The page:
• Anonymous

    Since The Lorax is shilling for both Whole Foods and Mazda SUVs this entire project seems very environmentally friendly to me.

  • Anonymous

    They should size down the lot (think Lowes and how empty that lot is most of the time) add some waterfront park space and add a bike share station. I would not know the exact numbers but there is a sizable population within a 2 mile radius that location. not to mention the bike lanes that pass by there too.

  • Anonymous

    @5675adb2a75810c2f88aa0ec13ff0022:disqus

    I share your sentiments.  However, I think you identify another issue It’s a real schlep from most of Park Slope, not to mention CG, BH, CH.

    All those neighborhoods have on-street parking and are famous for having “not enough on-street parking.”  Can you imagine the circles people will be driving looking for parking when they come back from Whole Foods.

  • Mark

    Another Lorax tie in:  http://supermarketnews.com/latest-news/whole-foods-ties-tree-lover-lorax

    Let’s see if Whole Foods is prepared to walk the walk.  

  • Reggie

    “…amidst some of Brooklyn’s most walkable neighborhoods.”

    “…in an industrial area located between two densely populated neighborhoods” would be a more accurate description.

    Then you go on to reference a study that surveyed residents living within a half-mile walk of a couple supermarkets.  Anyone want to estimate how many residents live within a half-mile of the Whole Foods site?  I bet it is well below 1,000.

  • Station44025

    I find the Lowes parking lot is a great place to leave your car for extended periods, like out of town trips.  Pro-tip: if you’re moving, you can park a rental truck overnight there without getting a ticket too.  How much of the Whole foods thing has to do with the brownfield status of the land? Isn’t that what’s held the project up for so long already?

  • Anonymous

    that watercolor reminds me why architecture is a sad, sad profession.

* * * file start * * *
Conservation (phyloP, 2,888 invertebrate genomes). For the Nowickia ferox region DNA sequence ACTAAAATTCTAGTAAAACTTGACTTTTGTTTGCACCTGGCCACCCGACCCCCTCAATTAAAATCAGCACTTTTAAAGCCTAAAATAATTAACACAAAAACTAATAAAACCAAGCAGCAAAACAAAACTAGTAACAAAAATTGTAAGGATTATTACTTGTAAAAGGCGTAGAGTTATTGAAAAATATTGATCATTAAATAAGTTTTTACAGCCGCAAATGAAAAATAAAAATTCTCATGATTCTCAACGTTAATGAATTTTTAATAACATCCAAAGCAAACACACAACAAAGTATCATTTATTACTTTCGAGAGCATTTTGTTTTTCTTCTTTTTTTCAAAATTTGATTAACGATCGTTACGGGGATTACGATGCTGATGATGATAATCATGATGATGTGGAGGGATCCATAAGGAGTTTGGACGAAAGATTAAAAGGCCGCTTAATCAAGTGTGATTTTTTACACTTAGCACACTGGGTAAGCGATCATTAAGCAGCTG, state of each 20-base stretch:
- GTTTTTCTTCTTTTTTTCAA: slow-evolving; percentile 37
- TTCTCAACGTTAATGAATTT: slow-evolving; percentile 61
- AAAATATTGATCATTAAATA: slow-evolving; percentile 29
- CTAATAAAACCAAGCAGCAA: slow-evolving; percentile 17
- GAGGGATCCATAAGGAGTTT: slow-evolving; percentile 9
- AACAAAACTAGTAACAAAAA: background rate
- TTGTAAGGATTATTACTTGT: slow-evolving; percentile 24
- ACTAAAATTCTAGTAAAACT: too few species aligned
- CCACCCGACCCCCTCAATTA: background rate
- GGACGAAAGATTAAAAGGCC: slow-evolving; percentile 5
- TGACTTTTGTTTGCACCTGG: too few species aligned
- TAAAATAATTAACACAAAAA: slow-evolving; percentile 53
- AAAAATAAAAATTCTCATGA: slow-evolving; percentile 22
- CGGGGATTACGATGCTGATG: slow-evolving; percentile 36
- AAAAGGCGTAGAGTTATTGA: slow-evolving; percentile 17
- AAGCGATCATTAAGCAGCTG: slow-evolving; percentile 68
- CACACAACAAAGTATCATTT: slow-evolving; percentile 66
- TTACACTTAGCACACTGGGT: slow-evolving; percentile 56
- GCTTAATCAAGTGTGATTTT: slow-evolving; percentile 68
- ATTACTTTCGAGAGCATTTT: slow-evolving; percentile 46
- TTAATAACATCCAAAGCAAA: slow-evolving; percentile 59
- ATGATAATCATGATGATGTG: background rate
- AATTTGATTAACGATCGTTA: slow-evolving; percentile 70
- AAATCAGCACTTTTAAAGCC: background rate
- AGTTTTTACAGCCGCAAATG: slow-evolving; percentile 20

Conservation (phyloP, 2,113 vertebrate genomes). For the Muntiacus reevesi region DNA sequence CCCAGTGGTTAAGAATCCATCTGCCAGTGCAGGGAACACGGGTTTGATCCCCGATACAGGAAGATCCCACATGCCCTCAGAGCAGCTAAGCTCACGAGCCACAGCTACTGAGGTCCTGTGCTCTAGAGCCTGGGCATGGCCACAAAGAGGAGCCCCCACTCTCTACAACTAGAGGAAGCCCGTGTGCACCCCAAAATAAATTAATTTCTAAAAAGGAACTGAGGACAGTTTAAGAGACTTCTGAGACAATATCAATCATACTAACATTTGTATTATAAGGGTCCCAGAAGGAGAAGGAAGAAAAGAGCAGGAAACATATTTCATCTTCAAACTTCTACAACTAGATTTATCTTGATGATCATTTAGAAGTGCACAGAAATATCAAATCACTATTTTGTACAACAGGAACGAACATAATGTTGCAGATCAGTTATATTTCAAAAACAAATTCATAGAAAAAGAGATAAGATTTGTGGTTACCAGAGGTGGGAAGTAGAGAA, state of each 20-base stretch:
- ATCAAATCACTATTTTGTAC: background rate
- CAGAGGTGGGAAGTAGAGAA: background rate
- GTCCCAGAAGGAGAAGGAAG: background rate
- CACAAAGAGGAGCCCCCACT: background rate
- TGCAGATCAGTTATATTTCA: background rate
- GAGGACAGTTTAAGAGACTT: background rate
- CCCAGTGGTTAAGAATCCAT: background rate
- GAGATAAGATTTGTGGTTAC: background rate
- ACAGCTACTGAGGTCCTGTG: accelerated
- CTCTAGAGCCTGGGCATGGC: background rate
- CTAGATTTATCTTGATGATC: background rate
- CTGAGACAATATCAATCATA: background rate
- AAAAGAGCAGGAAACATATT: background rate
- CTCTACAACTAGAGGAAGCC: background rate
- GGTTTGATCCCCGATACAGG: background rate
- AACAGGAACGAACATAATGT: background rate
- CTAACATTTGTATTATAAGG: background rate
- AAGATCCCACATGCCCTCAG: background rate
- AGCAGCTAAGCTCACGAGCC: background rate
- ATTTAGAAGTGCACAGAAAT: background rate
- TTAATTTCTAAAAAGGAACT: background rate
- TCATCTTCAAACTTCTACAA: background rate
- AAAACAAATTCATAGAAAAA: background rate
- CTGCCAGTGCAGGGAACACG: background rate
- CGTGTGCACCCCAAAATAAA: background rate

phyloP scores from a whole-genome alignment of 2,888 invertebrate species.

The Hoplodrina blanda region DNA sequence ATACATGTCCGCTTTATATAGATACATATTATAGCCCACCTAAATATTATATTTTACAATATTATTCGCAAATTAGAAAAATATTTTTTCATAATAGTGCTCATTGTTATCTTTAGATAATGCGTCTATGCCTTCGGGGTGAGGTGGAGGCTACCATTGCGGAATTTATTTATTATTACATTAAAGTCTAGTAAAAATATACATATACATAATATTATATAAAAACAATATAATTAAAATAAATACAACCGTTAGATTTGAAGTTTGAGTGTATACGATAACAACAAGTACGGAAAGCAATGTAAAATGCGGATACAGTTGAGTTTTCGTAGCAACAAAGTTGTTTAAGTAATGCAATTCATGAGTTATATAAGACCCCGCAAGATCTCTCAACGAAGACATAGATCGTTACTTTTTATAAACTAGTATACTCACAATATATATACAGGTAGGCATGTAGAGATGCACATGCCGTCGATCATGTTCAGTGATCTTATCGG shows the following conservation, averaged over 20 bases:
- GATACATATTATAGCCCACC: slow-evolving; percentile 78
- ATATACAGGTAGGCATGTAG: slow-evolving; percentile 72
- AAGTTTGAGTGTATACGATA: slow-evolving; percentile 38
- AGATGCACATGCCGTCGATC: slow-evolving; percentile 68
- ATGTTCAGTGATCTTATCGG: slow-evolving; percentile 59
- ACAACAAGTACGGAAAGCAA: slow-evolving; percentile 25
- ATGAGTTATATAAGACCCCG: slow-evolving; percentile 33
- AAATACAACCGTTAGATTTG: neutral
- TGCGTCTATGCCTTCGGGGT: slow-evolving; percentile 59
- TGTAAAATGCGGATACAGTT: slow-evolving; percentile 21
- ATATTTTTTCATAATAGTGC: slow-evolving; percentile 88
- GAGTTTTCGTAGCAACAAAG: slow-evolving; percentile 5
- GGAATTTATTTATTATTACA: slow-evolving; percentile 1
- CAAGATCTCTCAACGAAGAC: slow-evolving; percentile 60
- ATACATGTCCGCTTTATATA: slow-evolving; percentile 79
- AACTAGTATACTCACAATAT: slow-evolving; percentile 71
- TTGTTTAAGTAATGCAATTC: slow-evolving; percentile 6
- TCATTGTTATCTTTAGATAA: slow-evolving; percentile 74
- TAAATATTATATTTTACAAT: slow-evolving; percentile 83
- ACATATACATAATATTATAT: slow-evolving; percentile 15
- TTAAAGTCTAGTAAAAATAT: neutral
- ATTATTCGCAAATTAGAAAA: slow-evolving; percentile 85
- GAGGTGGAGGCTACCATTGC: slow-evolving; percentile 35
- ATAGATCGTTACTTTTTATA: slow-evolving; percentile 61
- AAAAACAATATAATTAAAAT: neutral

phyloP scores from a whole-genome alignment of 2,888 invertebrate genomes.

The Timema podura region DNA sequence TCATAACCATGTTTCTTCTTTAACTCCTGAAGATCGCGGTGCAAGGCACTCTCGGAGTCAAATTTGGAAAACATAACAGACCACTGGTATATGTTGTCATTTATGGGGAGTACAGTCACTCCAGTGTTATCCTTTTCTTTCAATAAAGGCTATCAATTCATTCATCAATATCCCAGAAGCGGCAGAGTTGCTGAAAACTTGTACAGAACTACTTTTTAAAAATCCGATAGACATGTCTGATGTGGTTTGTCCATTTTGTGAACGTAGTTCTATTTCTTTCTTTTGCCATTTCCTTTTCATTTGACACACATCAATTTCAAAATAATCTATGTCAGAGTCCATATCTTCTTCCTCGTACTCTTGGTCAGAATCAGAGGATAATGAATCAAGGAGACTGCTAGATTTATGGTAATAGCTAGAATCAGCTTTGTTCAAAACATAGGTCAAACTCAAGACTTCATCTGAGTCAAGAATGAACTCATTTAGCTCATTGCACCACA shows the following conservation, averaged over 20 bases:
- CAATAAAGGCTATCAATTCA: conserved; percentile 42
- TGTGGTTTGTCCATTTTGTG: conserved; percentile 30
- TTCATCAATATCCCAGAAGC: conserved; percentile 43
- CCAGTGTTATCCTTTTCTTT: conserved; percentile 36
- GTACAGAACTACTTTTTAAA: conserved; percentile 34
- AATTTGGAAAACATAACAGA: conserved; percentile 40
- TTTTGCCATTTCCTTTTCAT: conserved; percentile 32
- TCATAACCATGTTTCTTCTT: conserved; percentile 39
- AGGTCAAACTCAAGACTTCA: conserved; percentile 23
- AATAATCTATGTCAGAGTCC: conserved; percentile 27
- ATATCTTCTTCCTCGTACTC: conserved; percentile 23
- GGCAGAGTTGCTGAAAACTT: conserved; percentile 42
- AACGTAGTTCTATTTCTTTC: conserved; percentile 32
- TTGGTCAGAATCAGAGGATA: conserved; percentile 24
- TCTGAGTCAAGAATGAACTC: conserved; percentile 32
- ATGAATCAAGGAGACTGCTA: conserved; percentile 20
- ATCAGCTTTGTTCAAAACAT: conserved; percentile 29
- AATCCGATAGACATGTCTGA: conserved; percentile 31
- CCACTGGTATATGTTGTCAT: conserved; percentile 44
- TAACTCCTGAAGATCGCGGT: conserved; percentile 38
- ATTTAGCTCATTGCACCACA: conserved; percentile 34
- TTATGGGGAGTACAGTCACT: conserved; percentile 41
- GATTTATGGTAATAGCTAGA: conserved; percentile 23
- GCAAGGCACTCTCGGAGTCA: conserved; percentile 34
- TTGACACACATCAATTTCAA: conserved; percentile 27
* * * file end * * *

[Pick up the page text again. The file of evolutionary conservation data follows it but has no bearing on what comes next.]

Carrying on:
• kevd

    I’m not going to argue that they shouldn’t have any parking….
    But 1/2 the lot? Jesus, it looks like Jersey.

    Ideally a mixed use building would have been built. A bunch of Apartments in a 4 or 5 story building, a big honkin’ supermarket underneath them, and a bit of parking out back. The bike share station is also a very, very good idea.

    I’ll count it as a big win if they have ample, covered bike parking since this is such a crappy way to develop the site. Not that I ever really shop at Whole Foods…..

  • Jeff Brauner

    this is definitely an upside of a whole foods parking lot http://www.youtube.com/watch?v=2UFc1pr2yUU 

  • fj

    Might be a terrific opportunity to investigate a more advanced bikeshare public-private system accessible to everyone,

  • J

    Great. NYC is now replicating the type of development typical of LA.

  • carma

    A few points.

    1.  Yes, you DO need parking.  It is not near any accessible walking subway.
    2.  Your clientele does not consist of ONLY transit/walking folks.
    3.  No, you do NOT need that huge of a parking lot.
    4.  A bikeshare station in the massive lot is an EXCELLENT way to bridge the gap in walking from further areas while reducing the massive asphalt space.

  • Charles_Siegel

    Rather than having a surface parking lot, they should structure in the parking.  The could develop the entire lot to look like a traditional urban neighborhood, with housing above and retail facing the sidewalk on the ground floor.  But they could have a couple of levels of parking in the center of the block. 

    That would provide parking for the supermarket, but it would look like it belongs in Brooklyn, not in some suburban strip mall. And it would create an environment that encourages people who live in the neighborhood to walk to do their shopping.

    Here is a picture of my local supermarket, Trader Joes in Berkeley, which does something similar.  http://berk94708.blogspot.com/2010/11/trader-joes.html

  • If they had a brain in their heads, they would make the parking lot a NICE park with lots of trees.  I watch people run in & out of Wholefoods from Union Square Park all day long in the summer.  It would be a WIN WIN WIN.  Come on people!

  • The grocery stores has lots of parking space.They  had large surface parking lots in front of the entrance.While they also have 
     in off-site structured garages and a front door on the sidewalk. 

  • Guest

    How are people going to carry all the groceries?

  • Philly supermarkets have tons of unhealthy items!